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Golders Green clock tower
Golders Green shown within Greater London
|OS grid reference|
|Ceremonial county||Greater London|
|Sovereign state||United Kingdom|
|UK Parliament||Finchley & Golders Green|
|London Assembly||Barnet and Camden|
Golders Green is an area in the London Borough of Barnet in London, England. Although having some earlier history, it is essentially a 19th-century suburban development situated about 5.3 miles (8.5 km) north west of Charing Cross and centred on the crossroads of Golders Green Road and Finchley Road.
In the early 20th century it grew rapidly in response to the opening here of a tube station of the London Underground, adjacent to the Golders Green Hippodrome - home to the BBC Concert Orchestra for many years. It has a wide variety of housing and a busy main shopping street, Golders Green Road. The area is noted especially for its large Jewish population.
The name Golders comes from a family named Godyere who lived in the area and Green alludes to the manorial waste the settlement was built on. Golders Green has been a place in the parish and manor of Hendon since around the 13th century. The earliest references to the name of the adjacent district of "Temple Fortune" is on a map (c. 1754). However this name reveals a much earlier history. It is likely that the name refers to the Knights of St John, who had land here (c. 1240). Fortune may be derived from a small settlement (tun) on the route from Hampstead to Hendon. Here a lane from Finchley, called Ducksetters Lane (c. 1475), intersected. It is likely that the settlement was originally the Bleccanham estate (c. 10th century). By the end of the 18th century Temple Fortune Farm was established on the northern side of Farm Close.
The building of Finchley Road (c. 1827) replaced Ducksetters Lane as a route to Finchley, and resulted in the development of a small hamlet. Hendon Park Row (c. 1860s) is of this period, and consisted of around thirty small dwellings built by a George Stevens, which were, with two exceptions, demolished (c. 1956). A small dame school and prayer house run by Anglican deaconesses existed in the 1890s and 1900s, and developed to become St. Barnabas (1915). Along Finchley Road were a number of villas (c. 1830s), joined by the Royal Oak public house (c. 1850s). By the end of the 19th century there were around 300 people living in the area, which included a laundry and a small hospital for children with skin diseases. The principal industry was brick making.
In 1895 a cemetery was established adjacent to Hoop Lane, with the first burial in 1897. Golders Green Crematorium was opened in 1902 (although much of it was built after 1905). A significant moment in Temple Fortune's development into a suburban area occurred in 1907, when transport links were vastly improved by the opening of Golders Green tube station.
Although the area had been served by horse-drawn omnibuses (since at least the 1880s) and later motor buses (from 1907), the tram line of 1910, connecting Finchley Church End with Golders Green Station, led to the development of the area west of Finchley Road. The establishment of Hampstead Garden Suburb brought major changes to the area east of Finchley Road. Temple Fortune Farm was demolished and along the front of the road the building of the Arcade and Gateway House (c. 1911) established the Hampstead Garden Suburb's retail district.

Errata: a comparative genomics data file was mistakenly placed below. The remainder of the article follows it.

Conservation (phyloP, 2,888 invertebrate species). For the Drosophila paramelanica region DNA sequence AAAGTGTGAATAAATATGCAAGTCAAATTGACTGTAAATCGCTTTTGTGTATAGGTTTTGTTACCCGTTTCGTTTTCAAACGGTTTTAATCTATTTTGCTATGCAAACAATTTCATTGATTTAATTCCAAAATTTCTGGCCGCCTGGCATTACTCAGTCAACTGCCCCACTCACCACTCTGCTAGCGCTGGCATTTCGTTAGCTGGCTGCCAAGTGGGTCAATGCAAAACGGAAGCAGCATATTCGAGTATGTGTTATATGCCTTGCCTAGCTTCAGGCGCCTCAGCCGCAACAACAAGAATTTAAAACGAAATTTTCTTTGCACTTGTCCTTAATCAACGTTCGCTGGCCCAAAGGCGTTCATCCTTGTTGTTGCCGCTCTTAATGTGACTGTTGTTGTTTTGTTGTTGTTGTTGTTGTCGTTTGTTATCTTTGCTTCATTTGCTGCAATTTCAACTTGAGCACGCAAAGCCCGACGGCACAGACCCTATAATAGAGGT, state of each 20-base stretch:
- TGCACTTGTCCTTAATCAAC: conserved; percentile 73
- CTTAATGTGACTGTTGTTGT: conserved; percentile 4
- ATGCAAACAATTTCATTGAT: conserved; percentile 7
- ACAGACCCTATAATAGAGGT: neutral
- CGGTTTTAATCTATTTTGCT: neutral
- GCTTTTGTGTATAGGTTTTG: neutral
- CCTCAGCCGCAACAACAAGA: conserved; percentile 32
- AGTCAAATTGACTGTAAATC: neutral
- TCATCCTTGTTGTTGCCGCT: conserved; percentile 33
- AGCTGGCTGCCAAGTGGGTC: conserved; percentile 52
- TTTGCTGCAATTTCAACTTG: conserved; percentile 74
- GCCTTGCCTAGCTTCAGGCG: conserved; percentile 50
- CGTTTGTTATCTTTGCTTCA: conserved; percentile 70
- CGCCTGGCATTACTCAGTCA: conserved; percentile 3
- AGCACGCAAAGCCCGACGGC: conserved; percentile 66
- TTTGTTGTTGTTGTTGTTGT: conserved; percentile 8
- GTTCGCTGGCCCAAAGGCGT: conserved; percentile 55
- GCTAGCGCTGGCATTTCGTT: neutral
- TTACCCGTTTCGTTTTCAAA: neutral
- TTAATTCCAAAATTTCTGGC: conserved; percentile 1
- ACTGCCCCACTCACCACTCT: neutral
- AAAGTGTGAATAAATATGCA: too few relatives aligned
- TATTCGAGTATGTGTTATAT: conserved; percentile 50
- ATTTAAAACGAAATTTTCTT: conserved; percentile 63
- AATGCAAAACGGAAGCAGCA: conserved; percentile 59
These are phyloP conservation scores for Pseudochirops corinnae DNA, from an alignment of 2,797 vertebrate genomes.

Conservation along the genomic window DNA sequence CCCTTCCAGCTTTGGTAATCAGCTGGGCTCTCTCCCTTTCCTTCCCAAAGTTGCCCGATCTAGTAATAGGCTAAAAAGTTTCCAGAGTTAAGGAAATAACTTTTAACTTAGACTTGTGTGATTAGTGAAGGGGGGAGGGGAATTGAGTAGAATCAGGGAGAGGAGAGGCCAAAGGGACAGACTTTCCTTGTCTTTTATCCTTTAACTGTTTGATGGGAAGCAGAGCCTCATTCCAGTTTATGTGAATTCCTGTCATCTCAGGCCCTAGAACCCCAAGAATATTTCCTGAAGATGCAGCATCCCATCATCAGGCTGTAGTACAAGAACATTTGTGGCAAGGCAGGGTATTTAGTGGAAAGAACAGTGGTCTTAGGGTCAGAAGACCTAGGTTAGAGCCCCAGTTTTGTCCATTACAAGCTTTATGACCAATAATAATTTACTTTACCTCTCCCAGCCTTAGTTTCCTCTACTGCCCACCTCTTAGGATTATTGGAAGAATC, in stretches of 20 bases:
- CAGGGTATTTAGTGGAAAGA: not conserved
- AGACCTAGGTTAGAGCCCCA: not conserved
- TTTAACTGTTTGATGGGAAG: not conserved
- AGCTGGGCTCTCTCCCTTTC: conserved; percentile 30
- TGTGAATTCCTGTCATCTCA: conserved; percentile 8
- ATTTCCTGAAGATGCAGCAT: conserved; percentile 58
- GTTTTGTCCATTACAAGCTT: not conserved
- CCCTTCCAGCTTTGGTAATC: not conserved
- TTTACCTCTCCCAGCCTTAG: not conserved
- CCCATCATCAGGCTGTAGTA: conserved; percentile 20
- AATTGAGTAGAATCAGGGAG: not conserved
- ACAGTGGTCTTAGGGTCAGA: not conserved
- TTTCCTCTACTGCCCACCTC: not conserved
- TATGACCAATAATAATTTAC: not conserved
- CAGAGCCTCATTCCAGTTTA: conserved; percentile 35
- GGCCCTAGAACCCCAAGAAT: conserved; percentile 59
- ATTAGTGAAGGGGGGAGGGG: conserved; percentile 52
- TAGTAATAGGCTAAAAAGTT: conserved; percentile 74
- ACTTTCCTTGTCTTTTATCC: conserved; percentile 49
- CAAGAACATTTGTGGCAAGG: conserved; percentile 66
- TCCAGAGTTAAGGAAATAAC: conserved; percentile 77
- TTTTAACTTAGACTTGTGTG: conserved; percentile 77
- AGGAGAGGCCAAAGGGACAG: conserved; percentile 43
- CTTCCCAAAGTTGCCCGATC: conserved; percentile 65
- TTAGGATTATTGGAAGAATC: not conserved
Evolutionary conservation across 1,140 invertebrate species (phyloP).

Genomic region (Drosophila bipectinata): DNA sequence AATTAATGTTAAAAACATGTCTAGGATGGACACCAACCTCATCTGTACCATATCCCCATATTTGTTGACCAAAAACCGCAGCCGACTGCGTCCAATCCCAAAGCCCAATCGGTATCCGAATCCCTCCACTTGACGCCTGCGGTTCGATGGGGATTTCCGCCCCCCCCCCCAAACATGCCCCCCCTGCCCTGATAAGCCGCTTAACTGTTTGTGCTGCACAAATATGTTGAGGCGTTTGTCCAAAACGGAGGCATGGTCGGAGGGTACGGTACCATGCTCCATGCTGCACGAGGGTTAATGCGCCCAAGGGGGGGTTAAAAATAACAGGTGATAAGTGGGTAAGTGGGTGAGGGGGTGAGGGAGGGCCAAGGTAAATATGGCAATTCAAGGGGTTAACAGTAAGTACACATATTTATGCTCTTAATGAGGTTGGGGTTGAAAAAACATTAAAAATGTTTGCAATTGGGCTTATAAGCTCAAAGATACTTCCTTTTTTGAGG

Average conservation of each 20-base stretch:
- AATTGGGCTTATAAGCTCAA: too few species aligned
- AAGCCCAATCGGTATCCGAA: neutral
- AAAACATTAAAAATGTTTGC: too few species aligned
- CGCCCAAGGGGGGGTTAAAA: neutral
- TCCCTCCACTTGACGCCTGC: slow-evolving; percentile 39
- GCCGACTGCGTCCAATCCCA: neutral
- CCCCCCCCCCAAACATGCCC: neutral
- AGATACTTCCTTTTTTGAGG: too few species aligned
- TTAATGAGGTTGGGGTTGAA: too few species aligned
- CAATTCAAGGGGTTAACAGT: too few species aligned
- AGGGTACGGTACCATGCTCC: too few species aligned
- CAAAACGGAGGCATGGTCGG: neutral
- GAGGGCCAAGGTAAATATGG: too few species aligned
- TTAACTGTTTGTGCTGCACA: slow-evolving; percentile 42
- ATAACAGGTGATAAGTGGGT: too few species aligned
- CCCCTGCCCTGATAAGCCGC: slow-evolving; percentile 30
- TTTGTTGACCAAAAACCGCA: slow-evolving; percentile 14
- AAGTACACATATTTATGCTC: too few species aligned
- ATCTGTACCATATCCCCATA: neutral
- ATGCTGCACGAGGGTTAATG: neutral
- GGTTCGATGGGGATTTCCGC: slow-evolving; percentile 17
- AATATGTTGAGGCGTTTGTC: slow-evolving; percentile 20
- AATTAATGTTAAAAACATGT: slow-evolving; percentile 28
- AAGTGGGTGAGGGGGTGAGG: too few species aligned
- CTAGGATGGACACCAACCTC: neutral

Both the Golders Green Hippodrome, former home of the BBC Concert Orchestra, and the police station opened in 1913. The now-demolished Orpheum Theatre (1930) was intended to rival the Hippodrome in Golders Green.
Originally Golders Green was part of the NW4 (Hendon) postal district, but, owing to an expanding population, the district was split in two, creating the new NW11 district. This is why it is out of sequence with the London postal districts' alphabetical pattern, starting from the second district in each area.
||Hendon||Temple Fortune||Hampstead Garden Suburb|
|Brent Cross||Hampstead Heath|
The area is adjacent to the Heath Extensions part of Hampstead Heath.
Golders Green is a cosmopolitan district. It has many prominent families. There has been a prominent Jewish community since the 20th century. There are also many Japanese and Southeast Asian families living in the district.
The area has restaurants with cuisines from all over the world, from Kosher food, through to Indian, Thai, Japanese, Chinese, Korean and Italian eateries. These are over a dozen coffee bars; together with a number of niche food stores, including two Japanese, two Iranian, two Korean and one Malaysian.
Golders Green station is a London Underground tube station on the Northern Line. It is the first surface station on the Edgware branch when heading north. On the station's forecourt is Golders Green bus station. This is a major hub for London Buses in North West London. National Express coaches also stop at the bus station before/after central London.
There are six state aided primary schools in Golders Green; these include: Brookland infant & junior, Garden suburb infant & junior, Menorah primary school and Wessex Gardens. Henrietta Barnett School is located in nearby Hampstead Garden Suburb.
Religious sites